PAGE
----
In their article

*The Search for a Search*^{1} the authors William Dembski and Robert Marks seem to assume that any search on a space induces a probability measure on the search space, as they write in section 3.1 (

*Active Information*):

"

*Let U denote a uniform distribution on Ω characteristic of an unassisted search and φ the (nonuniform) measure of Ω for an assisted search. Let ***U**(**T**) and φ(**T**) denote the probability over the target set **T** ∈_{[sic]}Ω."

Such an induced measure gives the probability to find a subset

**T** of Ω when performing the corresponding search. But for the assisted searches mentioned in the text (a

*"perfect search"* -

*"indicating an assisted search guaranteed to succeed"* - and another search

*"indicating an assisted search guaranteed to fail"*), such probability measures obviously do not exist! Thus these cases are not covered by their

**Theorem 1** (

*Horizontal No Free Lunch*), as the

*Kullback-Leibler-distance* is defined only for probability measures.

But perhaps the authors intended their theorem only to be valid for those searches which induce a measure on the search space - indeed, they use the term

*uninformed assisted searches* when describing their results. Unfortunately, this term is not defined - neither in the current text, nor in their previous publications

*Conservation of Information in Search - Measuring the Cost of Success*^{2} or

*Efficient Per Query Information Extraction from a Hamming Oracle*^{3}.

Unfortunately, even in this case, the theorem does not work: assuming the easiest nontrivial case of guessing an element of a set with two elements (tossing a coin), Ω = {head, tail}, the two strategies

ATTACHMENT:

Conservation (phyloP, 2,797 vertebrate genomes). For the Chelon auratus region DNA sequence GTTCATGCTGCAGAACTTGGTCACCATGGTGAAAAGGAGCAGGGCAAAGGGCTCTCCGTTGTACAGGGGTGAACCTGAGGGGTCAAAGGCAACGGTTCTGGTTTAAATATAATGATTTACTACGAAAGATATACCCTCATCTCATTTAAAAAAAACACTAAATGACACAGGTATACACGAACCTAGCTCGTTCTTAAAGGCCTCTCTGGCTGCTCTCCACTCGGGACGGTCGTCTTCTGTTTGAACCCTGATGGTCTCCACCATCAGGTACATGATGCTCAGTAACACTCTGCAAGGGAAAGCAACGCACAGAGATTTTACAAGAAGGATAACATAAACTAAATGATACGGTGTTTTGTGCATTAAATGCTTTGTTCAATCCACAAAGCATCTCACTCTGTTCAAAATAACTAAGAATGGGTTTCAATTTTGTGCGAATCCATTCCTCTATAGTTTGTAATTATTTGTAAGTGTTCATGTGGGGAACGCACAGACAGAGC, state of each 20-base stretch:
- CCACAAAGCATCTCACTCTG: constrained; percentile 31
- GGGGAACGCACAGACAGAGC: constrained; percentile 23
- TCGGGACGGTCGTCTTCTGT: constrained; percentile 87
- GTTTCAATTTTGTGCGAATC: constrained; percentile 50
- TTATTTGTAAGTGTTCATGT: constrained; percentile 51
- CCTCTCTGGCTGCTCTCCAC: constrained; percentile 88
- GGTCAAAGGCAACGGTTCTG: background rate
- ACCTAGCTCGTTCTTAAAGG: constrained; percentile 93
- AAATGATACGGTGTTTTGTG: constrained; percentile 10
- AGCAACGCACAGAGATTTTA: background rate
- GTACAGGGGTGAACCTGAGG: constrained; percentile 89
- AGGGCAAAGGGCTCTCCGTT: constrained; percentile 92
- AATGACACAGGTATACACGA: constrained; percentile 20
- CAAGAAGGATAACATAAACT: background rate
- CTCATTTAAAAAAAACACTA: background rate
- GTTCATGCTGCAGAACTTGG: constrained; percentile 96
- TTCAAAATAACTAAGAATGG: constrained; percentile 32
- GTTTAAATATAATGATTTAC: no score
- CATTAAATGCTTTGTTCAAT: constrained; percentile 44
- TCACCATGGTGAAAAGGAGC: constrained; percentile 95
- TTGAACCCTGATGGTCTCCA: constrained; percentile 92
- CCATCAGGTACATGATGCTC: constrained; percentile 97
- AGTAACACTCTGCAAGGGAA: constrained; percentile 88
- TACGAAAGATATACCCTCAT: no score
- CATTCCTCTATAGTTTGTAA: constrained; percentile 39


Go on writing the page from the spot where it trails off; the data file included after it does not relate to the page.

*naming an element at random* (uniform distribution on

$\backslash Omega\backslash ,$) and

*sticking with one element* (dirac distribution) give the same success rate for a fair coin. The same result occurs when averaging over the probability of showing

*head* (assuming that this probability is uniformly distributed on [0,1]), contradicting the statement of William Dembski and Robert Marks:

*"Because the active entropy is strictly negative, any uninformed assisted search (φ) will on average perform ***worse** than the baseline search". (Highlighting mine)

In my opinion, the fundamental problem stems from identifying the search space Ω

_{(n)} and the space of (deterministic) searches. This is doubtless elegant, but does not seem to work.

### References:

^{1}W. A. Dembski and R. J. Marks II, "The Search for a Search: Measuring the Information Cost of Higher Level Search," Journal of Advanced Computational Intelligence and Intelligent Informatics, Vol. 14, No. 5, pp. 475-486, September 2010

^{2}W. A. Dembski and R. J. Marks II, "Conservation of Information in Search: Measuring the Cost of Success," IEEE Trans. on Systems, Man and Cybernetics A, Systems and Humans, Vol. 39, No. 5, pp. 1051-1061, September 2009

^{3}W. Ewert, G. Montanez, W. A. Dembski, and R. J. Marks II, "Efficient Per Query Information Extraction from a Hamming Oracle," Proc. of the 42nd Meeting of the Southeastern Symposium on System Theory, IEEE, University of Texas at Tyler, pp. 290-297, March 7-9, 2010